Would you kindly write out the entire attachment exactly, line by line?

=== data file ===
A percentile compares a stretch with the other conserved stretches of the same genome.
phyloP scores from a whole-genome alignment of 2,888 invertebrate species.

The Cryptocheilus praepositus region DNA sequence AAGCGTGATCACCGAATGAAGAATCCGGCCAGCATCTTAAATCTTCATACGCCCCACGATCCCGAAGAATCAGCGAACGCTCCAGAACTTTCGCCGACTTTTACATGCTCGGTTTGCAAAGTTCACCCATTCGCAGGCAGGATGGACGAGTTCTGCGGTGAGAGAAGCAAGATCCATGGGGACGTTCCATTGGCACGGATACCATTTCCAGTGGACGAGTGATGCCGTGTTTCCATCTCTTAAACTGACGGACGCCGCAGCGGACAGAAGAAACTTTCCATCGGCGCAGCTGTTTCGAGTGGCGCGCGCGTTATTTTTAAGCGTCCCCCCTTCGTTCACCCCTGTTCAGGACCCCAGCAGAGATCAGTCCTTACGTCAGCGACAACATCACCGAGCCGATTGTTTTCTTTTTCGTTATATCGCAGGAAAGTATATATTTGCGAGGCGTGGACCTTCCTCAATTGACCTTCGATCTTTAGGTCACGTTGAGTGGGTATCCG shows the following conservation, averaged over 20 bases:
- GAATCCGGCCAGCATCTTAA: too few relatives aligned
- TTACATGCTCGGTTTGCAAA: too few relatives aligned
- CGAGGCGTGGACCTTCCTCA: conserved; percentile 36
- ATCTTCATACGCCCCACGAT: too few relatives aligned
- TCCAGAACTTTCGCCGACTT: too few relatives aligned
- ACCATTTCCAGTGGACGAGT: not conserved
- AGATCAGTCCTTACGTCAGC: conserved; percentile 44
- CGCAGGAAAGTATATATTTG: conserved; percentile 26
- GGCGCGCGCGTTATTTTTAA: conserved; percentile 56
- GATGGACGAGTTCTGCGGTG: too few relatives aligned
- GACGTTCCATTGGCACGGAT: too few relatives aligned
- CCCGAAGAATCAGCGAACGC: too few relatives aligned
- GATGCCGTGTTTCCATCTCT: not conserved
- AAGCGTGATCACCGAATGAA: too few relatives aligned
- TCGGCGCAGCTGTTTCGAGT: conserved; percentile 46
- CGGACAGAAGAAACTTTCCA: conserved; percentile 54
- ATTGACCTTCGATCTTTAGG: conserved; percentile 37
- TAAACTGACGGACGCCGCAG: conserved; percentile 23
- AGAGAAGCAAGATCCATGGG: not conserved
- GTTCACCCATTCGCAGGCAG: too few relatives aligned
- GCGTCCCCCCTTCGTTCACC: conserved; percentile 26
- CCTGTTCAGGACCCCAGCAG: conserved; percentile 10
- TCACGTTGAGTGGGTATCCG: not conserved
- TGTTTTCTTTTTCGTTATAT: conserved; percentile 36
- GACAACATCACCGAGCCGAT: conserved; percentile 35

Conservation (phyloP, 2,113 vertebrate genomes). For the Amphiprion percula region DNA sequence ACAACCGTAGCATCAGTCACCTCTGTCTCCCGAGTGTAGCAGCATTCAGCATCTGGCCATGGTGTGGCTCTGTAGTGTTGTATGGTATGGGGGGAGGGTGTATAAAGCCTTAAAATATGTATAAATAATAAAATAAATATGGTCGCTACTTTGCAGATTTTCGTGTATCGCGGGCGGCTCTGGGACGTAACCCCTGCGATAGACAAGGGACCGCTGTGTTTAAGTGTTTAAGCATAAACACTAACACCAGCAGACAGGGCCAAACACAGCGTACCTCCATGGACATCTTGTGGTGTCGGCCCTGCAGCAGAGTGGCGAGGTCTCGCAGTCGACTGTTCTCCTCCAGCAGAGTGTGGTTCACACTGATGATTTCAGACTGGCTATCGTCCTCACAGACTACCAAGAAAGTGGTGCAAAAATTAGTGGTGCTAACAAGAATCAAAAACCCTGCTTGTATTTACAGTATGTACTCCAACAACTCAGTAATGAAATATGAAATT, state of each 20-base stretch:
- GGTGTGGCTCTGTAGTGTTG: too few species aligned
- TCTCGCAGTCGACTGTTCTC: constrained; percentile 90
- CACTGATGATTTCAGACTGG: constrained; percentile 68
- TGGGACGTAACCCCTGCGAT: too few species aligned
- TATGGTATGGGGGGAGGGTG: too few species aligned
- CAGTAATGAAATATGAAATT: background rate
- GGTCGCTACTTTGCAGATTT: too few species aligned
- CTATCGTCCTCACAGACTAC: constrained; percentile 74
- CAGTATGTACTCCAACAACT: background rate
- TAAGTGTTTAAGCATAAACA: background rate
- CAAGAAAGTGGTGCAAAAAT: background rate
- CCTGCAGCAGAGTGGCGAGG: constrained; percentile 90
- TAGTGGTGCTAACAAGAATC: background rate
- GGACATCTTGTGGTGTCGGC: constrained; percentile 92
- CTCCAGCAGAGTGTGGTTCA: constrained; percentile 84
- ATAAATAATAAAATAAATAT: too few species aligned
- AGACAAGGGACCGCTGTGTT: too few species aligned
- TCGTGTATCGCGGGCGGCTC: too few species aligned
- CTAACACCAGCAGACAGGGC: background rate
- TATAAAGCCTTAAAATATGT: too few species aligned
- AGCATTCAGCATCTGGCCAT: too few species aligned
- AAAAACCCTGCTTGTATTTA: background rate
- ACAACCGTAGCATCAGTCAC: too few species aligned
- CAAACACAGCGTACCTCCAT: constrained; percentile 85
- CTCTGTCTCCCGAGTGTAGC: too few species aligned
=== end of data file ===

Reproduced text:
A percentile compares a stretch with the other conserved stretches of the same genome.
phyloP scores from a whole-genome alignment of 2,888 invertebrate species.

The Cryptocheilus praepositus region DNA sequence AAGCGTGATCACCGAATGAAGAATCCGGCCAGCATCTTAAATCTTCATACGCCCCACGATCCCGAAGAATCAGCGAACGCTCCAGAACTTTCGCCGACTTTTACATGCTCGGTTTGCAAAGTTCACCCATTCGCAGGCAGGATGGACGAGTTCTGCGGTGAGAGAAGCAAGATCCATGGGGACGTTCCATTGGCACGGATACCATTTCCAGTGGACGAGTGATGCCGTGTTTCCATCTCTTAAACTGACGGACGCCGCAGCGGACAGAAGAAACTTTCCATCGGCGCAGCTGTTTCGAGTGGCGCGCGCGTTATTTTTAAGCGTCCCCCCTTCGTTCACCCCTGTTCAGGACCCCAGCAGAGATCAGTCCTTACGTCAGCGACAACATCACCGAGCCGATTGTTTTCTTTTTCGTTATATCGCAGGAAAGTATATATTTGCGAGGCGTGGACCTTCCTCAATTGACCTTCGATCTTTAGGTCACGTTGAGTGGGTATCCG shows the following conservation, averaged over 20 bases:
- GAATCCGGCCAGCATCTTAA: too few relatives aligned
- TTACATGCTCGGTTTGCAAA: too few relatives aligned
- CGAGGCGTGGACCTTCCTCA: conserved; percentile 36
- ATCTTCATACGCCCCACGAT: too few relatives aligned
- TCCAGAACTTTCGCCGACTT: too few relatives aligned
- ACCATTTCCAGTGGACGAGT: not conserved
- AGATCAGTCCTTACGTCAGC: conserved; percentile 44
- CGCAGGAAAGTATATATTTG: conserved; percentile 26
- GGCGCGCGCGTTATTTTTAA: conserved; percentile 56
- GATGGACGAGTTCTGCGGTG: too few relatives aligned
- GACGTTCCATTGGCACGGAT: too few relatives aligned
- CCCGAAGAATCAGCGAACGC: too few relatives aligned
- GATGCCGTGTTTCCATCTCT: not conserved
- AAGCGTGATCACCGAATGAA: too few relatives aligned
- TCGGCGCAGCTGTTTCGAGT: conserved; percentile 46
- CGGACAGAAGAAACTTTCCA: conserved; percentile 54
- ATTGACCTTCGATCTTTAGG: conserved; percentile 37
- TAAACTGACGGACGCCGCAG: conserved; percentile 23
- AGAGAAGCAAGATCCATGGG: not conserved
- GTTCACCCATTCGCAGGCAG: too few relatives aligned
- GCGTCCCCCCTTCGTTCACC: conserved; percentile 26
- CCTGTTCAGGACCCCAGCAG: conserved; percentile 10
- TCACGTTGAGTGGGTATCCG: not conserved
- TGTTTTCTTTTTCGTTATAT: conserved; percentile 36
- GACAACATCACCGAGCCGAT: conserved; percentile 35

Conservation (phyloP, 2,113 vertebrate genomes). For the Amphiprion percula region DNA sequence ACAACCGTAGCATCAGTCACCTCTGTCTCCCGAGTGTAGCAGCATTCAGCATCTGGCCATGGTGTGGCTCTGTAGTGTTGTATGGTATGGGGGGAGGGTGTATAAAGCCTTAAAATATGTATAAATAATAAAATAAATATGGTCGCTACTTTGCAGATTTTCGTGTATCGCGGGCGGCTCTGGGACGTAACCCCTGCGATAGACAAGGGACCGCTGTGTTTAAGTGTTTAAGCATAAACACTAACACCAGCAGACAGGGCCAAACACAGCGTACCTCCATGGACATCTTGTGGTGTCGGCCCTGCAGCAGAGTGGCGAGGTCTCGCAGTCGACTGTTCTCCTCCAGCAGAGTGTGGTTCACACTGATGATTTCAGACTGGCTATCGTCCTCACAGACTACCAAGAAAGTGGTGCAAAAATTAGTGGTGCTAACAAGAATCAAAAACCCTGCTTGTATTTACAGTATGTACTCCAACAACTCAGTAATGAAATATGAAATT, state of each 20-base stretch:
- GGTGTGGCTCTGTAGTGTTG: too few species aligned
- TCTCGCAGTCGACTGTTCTC: constrained; percentile 90
- CACTGATGATTTCAGACTGG: constrained; percentile 68
- TGGGACGTAACCCCTGCGAT: too few species aligned
- TATGGTATGGGGGGAGGGTG: too few species aligned
- CAGTAATGAAATATGAAATT: background rate
- GGTCGCTACTTTGCAGATTT: too few species aligned
- CTATCGTCCTCACAGACTAC: constrained; percentile 74
- CAGTATGTACTCCAACAACT: background rate
- TAAGTGTTTAAGCATAAACA: background rate
- CAAGAAAGTGGTGCAAAAAT: background rate
- CCTGCAGCAGAGTGGCGAGG: constrained; percentile 90
- TAGTGGTGCTAACAAGAATC: background rate
- GGACATCTTGTGGTGTCGGC: constrained; percentile 92
- CTCCAGCAGAGTGTGGTTCA: constrained; percentile 84
- ATAAATAATAAAATAAATAT: too few species aligned
- AGACAAGGGACCGCTGTGTT: too few species aligned
- TCGTGTATCGCGGGCGGCTC: too few species aligned
- CTAACACCAGCAGACAGGGC: background rate
- TATAAAGCCTTAAAATATGT: too few species aligned
- AGCATTCAGCATCTGGCCAT: too few species aligned
- AAAAACCCTGCTTGTATTTA: background rate
- ACAACCGTAGCATCAGTCAC: too few species aligned
- CAAACACAGCGTACCTCCAT: constrained; percentile 85
- CTCTGTCTCCCGAGTGTAGC: too few species aligned